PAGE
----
I cut a few sprays of Outta the Blue roses and they’re now sitting on our kitchen table, filling the room with the sweet scent of clove and roses. This beauty has very fragrant, deep magenta blooms with golden yellow stamens, but no tolerance for heat. While the petals burn and shatter the minute they open in intense mid-summer heat, the cooler autumn display is spectacular with clusters of 3 to 5 old-fashioned, wine-colored blooms.
This isn’t the only variety affected by seasonal change. The colors of some varieties morph from season to season. The gold and scarlet hues of the beautiful but fussy Playboy are more saturated in October than in June and the stunning reds and whites of Cherry Parfait are sharper in the fall. Some whites turn a pale pink and bi-colors show stronger contrasts.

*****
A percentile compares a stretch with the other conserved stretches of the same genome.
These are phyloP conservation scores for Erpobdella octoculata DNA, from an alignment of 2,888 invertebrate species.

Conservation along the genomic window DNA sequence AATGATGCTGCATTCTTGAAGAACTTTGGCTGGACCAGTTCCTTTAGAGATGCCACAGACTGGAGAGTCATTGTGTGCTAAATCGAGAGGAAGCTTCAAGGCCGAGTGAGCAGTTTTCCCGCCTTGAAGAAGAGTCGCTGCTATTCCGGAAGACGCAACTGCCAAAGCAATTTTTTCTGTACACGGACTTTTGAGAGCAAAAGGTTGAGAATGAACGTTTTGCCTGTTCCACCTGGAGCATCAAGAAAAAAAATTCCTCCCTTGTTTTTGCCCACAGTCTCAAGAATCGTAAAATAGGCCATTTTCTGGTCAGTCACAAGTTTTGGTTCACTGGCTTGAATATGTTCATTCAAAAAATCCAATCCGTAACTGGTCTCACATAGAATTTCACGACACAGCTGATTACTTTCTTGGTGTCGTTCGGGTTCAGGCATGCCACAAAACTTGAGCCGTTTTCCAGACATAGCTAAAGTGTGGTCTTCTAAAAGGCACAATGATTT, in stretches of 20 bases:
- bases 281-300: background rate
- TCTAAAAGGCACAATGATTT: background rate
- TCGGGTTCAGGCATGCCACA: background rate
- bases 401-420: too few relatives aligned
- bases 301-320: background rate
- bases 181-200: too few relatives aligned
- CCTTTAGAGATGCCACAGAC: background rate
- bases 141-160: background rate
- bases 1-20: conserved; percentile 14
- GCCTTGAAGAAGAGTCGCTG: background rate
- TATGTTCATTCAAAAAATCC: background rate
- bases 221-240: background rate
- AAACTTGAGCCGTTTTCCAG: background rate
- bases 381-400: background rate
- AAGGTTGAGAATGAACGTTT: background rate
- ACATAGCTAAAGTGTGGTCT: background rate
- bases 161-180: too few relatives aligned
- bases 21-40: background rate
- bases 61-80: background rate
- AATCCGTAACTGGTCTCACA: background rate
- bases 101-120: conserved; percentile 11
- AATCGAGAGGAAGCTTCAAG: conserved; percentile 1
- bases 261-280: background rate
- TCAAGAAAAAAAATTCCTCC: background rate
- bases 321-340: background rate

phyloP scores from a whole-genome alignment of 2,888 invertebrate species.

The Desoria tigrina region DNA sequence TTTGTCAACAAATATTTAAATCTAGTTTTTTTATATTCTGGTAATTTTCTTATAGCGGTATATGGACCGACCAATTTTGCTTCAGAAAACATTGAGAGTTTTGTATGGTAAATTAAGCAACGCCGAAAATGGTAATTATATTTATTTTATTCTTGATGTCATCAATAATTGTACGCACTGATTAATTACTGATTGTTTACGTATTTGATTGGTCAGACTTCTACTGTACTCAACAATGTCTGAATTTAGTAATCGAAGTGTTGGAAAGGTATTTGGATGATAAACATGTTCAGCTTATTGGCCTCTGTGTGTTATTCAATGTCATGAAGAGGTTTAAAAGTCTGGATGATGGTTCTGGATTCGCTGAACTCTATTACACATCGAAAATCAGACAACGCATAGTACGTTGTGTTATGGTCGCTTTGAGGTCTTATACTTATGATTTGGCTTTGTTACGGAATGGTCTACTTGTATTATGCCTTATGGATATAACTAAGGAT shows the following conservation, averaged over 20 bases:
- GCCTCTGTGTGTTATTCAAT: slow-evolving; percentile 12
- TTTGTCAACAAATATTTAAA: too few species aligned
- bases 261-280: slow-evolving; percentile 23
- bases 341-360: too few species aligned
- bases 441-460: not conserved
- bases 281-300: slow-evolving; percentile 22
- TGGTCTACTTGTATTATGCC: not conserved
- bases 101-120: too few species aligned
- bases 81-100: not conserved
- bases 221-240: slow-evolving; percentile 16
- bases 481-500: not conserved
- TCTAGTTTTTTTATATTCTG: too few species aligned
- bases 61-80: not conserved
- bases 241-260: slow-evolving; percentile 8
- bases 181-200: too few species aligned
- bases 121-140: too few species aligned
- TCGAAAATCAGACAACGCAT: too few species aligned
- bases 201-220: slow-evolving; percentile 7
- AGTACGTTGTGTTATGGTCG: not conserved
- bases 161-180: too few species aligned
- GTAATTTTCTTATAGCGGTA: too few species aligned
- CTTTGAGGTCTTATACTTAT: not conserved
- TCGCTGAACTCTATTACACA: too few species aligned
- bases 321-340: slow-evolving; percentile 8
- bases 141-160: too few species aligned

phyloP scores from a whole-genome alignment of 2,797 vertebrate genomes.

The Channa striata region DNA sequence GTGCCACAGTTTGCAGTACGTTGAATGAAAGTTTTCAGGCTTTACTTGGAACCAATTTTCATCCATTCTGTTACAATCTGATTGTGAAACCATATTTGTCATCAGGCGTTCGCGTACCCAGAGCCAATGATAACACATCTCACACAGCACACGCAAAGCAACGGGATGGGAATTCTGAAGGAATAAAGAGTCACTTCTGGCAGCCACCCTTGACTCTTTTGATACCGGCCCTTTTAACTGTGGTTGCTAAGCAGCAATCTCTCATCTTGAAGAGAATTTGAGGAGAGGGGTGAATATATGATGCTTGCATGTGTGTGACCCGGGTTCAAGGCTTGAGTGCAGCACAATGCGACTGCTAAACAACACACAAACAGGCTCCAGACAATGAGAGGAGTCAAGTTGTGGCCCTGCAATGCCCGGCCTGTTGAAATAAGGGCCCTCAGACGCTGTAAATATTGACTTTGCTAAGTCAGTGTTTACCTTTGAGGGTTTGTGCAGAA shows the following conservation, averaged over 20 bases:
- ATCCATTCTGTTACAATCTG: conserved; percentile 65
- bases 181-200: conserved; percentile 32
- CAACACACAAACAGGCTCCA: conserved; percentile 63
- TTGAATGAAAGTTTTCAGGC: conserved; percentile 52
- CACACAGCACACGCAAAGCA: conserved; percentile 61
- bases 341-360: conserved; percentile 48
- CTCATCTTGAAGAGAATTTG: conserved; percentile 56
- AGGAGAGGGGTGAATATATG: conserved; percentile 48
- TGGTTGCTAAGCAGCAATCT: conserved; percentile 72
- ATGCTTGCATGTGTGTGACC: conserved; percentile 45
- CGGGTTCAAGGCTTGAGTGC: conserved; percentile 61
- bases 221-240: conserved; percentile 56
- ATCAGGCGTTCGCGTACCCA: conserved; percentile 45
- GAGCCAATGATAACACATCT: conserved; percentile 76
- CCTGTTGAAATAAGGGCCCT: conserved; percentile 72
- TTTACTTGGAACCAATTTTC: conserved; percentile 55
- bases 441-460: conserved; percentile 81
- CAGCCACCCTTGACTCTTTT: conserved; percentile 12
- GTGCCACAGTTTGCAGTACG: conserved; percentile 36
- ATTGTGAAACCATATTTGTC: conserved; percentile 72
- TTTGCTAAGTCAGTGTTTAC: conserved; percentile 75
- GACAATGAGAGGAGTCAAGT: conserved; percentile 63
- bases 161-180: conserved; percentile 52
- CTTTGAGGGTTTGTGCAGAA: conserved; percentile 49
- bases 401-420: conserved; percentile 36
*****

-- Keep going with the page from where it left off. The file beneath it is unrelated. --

Regardless, these are the last roses of summer and I’ve already started the annual rite of fall – preparing the gardens for winter. Three yards of horse manure have been ordered for delivery later in the month; potted roses are being gathered together and lightly pruned, ready to be pack away into cribs after Thanksgiving. The long, long arching canes of our very mature Graham Thomas that shot up in mid-summer will be swung over a bare spot in this large elegant specimen rose and pegged down to fill the bare spot with blooms next summer.
But despite the calendar, this may be one of those rare years when the rose gods are kind and really hard frosts are delayed, making it possible for us to have roses from our gardens on the Thanksgiving table. We’ll let you know.